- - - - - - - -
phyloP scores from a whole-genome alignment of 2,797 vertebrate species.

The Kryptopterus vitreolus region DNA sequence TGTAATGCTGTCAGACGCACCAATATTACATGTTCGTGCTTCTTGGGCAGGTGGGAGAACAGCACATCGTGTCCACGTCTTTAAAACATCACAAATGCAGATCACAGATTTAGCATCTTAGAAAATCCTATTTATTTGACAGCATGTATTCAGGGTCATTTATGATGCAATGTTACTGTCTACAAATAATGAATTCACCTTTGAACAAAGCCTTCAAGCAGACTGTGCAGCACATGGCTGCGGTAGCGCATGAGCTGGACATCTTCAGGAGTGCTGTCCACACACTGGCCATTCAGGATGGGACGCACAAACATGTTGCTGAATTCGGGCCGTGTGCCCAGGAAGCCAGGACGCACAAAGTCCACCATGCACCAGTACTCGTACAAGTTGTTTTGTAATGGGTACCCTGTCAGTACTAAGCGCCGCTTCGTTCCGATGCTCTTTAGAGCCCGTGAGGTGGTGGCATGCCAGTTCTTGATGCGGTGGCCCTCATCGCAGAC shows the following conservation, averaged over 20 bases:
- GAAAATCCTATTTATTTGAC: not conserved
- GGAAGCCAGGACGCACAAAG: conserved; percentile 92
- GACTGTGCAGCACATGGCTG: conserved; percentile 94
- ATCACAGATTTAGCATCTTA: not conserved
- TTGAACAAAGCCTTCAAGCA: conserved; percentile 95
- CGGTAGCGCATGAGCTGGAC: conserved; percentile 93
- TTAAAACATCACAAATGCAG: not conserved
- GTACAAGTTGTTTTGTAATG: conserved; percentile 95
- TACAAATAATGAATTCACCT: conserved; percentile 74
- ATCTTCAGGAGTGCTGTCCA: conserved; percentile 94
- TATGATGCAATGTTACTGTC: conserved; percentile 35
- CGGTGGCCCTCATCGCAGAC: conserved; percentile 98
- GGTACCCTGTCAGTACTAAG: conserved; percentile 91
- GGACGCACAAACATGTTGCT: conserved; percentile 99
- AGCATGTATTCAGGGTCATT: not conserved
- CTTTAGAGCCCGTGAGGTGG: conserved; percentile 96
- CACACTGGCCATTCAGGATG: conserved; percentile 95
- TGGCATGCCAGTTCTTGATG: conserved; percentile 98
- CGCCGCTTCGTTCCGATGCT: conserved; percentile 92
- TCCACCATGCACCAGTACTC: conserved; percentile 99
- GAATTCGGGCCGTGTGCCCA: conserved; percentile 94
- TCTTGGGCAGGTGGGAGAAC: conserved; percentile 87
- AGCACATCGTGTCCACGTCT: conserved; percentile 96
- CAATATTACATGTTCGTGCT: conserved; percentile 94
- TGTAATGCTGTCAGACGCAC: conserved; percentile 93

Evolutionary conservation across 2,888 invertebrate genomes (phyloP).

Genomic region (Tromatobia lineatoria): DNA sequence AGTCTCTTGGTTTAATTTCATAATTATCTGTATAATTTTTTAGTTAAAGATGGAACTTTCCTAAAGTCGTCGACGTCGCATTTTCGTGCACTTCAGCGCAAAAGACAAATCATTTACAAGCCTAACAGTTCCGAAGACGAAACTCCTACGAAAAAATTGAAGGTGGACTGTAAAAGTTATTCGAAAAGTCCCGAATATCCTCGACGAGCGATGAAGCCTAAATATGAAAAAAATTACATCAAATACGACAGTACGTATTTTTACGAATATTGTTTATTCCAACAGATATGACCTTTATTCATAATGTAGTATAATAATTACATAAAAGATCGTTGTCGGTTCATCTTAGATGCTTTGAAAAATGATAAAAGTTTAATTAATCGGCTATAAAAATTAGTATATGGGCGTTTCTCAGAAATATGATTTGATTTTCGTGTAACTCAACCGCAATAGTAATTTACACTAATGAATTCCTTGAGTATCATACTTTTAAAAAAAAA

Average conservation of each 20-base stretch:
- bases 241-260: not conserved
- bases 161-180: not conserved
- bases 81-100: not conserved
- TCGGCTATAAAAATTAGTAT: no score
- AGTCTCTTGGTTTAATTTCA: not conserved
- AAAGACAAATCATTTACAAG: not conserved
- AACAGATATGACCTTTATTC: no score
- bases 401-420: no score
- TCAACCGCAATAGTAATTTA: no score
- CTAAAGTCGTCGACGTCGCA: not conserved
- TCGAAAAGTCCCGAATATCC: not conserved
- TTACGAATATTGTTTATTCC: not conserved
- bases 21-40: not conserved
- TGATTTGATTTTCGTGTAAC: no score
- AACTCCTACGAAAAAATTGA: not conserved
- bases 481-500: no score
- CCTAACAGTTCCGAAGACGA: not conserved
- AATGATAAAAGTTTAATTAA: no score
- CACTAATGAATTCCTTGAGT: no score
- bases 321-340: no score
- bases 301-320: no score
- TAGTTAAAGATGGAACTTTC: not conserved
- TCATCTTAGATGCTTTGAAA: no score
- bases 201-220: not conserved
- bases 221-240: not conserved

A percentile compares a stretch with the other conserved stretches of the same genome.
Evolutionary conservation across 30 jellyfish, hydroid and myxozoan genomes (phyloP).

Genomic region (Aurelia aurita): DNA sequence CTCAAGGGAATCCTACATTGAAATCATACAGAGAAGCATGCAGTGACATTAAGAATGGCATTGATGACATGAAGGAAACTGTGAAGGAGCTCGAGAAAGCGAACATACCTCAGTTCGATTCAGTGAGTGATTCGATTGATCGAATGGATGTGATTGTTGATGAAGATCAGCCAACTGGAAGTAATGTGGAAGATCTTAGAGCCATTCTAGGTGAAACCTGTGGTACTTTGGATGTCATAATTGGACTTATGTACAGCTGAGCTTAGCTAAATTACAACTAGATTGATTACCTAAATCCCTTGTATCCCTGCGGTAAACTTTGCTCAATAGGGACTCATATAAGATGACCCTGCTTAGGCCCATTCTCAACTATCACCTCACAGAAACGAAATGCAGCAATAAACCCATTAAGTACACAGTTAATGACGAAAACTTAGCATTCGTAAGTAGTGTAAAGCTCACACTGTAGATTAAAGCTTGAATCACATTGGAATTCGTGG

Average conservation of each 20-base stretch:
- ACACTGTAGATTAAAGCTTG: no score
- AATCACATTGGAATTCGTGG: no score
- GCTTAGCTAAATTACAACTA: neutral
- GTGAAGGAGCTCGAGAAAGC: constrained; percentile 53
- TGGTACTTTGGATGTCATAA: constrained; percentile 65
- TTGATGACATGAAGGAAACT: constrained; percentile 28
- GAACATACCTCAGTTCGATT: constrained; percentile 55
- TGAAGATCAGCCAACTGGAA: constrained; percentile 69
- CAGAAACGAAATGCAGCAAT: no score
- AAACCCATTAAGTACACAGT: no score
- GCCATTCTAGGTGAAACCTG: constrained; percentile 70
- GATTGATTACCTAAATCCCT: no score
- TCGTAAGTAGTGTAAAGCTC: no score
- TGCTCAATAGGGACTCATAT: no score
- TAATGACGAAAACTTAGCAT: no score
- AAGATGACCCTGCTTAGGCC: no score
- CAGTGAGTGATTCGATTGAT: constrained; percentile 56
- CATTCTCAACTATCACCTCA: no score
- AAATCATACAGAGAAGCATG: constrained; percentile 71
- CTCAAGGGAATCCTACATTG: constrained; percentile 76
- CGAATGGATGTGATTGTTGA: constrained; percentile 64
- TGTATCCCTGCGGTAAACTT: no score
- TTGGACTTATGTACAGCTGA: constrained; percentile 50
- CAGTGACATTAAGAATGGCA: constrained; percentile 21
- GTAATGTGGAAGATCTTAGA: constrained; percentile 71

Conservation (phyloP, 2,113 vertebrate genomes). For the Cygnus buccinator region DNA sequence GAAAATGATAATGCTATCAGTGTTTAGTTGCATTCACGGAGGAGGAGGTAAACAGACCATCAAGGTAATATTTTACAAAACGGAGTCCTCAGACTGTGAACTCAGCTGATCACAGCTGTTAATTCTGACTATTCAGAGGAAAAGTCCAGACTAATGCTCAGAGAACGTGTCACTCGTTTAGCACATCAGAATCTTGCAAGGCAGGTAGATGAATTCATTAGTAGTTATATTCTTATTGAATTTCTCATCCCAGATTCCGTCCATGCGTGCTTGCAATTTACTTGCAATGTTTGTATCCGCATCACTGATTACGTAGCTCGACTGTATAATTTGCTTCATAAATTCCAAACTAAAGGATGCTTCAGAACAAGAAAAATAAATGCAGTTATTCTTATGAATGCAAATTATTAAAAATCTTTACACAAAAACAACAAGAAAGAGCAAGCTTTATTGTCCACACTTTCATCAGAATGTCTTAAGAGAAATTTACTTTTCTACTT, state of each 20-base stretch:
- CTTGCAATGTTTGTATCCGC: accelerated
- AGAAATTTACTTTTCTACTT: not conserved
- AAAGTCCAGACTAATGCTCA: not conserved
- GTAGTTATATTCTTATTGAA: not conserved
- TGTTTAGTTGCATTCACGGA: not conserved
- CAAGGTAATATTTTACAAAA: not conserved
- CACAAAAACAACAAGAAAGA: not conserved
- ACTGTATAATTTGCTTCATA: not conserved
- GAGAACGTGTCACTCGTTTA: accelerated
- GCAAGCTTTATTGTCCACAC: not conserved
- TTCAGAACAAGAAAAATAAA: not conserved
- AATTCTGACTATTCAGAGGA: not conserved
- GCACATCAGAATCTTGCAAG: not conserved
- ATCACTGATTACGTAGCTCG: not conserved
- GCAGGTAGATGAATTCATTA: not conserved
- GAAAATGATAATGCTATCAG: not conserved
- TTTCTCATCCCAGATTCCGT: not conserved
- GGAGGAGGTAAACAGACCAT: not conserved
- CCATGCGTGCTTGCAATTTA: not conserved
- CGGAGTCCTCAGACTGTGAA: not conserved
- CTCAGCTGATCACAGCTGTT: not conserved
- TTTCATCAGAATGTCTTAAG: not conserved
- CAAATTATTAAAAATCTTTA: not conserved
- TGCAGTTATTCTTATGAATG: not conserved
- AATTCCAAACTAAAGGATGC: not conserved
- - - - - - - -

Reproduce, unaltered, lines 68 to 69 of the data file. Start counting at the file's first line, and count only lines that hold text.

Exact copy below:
- CAGAAACGAAATGCAGCAAT: no score
- AAACCCATTAAGTACACAGT: no score